I think the key aspect of blockchains which is useful for this purpose -- every transaction involves at least three agents, two who contract with each other and a third who makes the block (solving the proof of work problem). This third party is not known to the first two. Furthermore, her claim to have made a valid block is checked by the other blockmakers (called miners in the case of bitcoin). This means that there is a third party who is identified ex post but not when the contract is created and who does not have to be trusted (because her work can be checked). This can be very useful for designing incentive contracts for the other two parties.

Basically, the idea is that if one party asserts that the other has broken the contract or cheated, then the cryptocurrency involved is awarded to the block maker who records that accusation. This makes it possible for each party to punish the other, but does not create an incentive for false accusations -- because the party which gains if there is an accusation is unknown to the accuser so no collusion is possible.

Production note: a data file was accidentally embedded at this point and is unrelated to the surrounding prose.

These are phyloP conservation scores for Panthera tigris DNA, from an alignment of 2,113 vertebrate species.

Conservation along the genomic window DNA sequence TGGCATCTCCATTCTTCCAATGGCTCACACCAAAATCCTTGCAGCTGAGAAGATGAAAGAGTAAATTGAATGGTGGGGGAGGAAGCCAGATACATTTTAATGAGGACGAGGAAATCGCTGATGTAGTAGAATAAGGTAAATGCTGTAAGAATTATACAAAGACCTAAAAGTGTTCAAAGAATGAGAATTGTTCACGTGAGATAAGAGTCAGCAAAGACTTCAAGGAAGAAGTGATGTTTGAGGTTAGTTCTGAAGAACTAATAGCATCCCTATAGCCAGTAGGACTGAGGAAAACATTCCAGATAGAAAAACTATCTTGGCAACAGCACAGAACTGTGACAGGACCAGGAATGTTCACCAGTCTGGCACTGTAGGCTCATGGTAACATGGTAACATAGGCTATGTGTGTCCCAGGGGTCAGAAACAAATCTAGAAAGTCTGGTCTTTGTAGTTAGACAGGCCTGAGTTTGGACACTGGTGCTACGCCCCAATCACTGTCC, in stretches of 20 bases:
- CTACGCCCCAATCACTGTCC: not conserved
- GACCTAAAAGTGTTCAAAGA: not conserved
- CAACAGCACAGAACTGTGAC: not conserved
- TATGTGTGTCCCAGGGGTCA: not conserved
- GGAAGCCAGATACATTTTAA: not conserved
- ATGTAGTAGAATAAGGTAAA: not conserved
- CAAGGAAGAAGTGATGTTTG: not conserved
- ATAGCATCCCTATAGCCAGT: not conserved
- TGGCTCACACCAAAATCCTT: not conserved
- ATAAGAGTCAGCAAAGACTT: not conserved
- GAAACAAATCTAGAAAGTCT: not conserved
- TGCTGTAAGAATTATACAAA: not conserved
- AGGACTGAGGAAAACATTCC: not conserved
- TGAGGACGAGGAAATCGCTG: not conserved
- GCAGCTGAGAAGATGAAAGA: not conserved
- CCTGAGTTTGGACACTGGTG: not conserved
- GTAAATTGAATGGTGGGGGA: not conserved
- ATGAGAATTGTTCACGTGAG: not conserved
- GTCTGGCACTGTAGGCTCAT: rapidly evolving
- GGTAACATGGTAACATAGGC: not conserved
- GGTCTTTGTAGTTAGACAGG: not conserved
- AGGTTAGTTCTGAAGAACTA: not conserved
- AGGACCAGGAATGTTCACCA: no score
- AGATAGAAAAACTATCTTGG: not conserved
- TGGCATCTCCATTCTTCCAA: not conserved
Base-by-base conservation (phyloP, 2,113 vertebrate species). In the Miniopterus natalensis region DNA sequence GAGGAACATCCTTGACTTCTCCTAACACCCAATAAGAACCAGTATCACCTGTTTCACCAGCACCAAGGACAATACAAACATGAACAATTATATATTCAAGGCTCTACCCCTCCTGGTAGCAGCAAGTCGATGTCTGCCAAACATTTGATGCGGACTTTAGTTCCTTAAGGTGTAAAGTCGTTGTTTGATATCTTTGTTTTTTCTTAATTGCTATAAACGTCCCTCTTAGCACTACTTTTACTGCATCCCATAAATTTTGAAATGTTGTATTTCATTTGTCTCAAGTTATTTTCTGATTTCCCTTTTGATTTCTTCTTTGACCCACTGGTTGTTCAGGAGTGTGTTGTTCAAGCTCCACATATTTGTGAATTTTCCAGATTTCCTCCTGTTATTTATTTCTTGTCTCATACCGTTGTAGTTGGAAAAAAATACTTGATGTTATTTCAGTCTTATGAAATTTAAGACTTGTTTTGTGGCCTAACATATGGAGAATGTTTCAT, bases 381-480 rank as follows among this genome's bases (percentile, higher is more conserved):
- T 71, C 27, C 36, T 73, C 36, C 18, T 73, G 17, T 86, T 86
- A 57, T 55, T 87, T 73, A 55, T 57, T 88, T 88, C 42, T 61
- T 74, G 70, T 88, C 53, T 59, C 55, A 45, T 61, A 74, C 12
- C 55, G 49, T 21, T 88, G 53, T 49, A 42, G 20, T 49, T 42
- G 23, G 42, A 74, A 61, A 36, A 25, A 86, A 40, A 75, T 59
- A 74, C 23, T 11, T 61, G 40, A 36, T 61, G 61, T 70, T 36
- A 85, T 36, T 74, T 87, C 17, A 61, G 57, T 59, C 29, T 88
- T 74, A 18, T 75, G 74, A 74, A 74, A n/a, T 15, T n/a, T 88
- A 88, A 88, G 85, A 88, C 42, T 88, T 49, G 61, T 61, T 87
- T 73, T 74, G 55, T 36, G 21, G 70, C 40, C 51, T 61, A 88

I will describe this in the case of sale of a good or service. Agent A wants to buy the good. The algorithm is:

A describes the good and makes a bid to pay for it listing two dates T1 and T2, three quantities of cryptocurrency which A claims to own X1, X2 and X3, and a fourth quantity X4. T1 is the date the good must be delivered.

Agent A can offer this payment to a specific agent B or can make a general bid that any agent can accept by posting X4.

The bid and acceptance are a tentative draft transaction.

update: They are recorded in the blockchain in the block made by block maker 1 who then owns X2 cryptocurrency end update:

At any time between T1 and T2,Agent A can post a complaint saying the good was not delivered or it was of unacceptably low quality. A complaint is any text which refers to the tentative transaction and includes the word "complaint".

if no complaint is posted by A and T2 has passed, then Agent B can spend X1 and X4 is returned to agent B (the seller), the block maker gets X2, X3 is available again to the to the buyer.

If A files a complaint, then the bid, acceptance and complaint are recorded in the blockchain by block maker 2. The block maker2 owns X1+X3+X4 so the buyer and seller lose all of the posted cryptocurrency.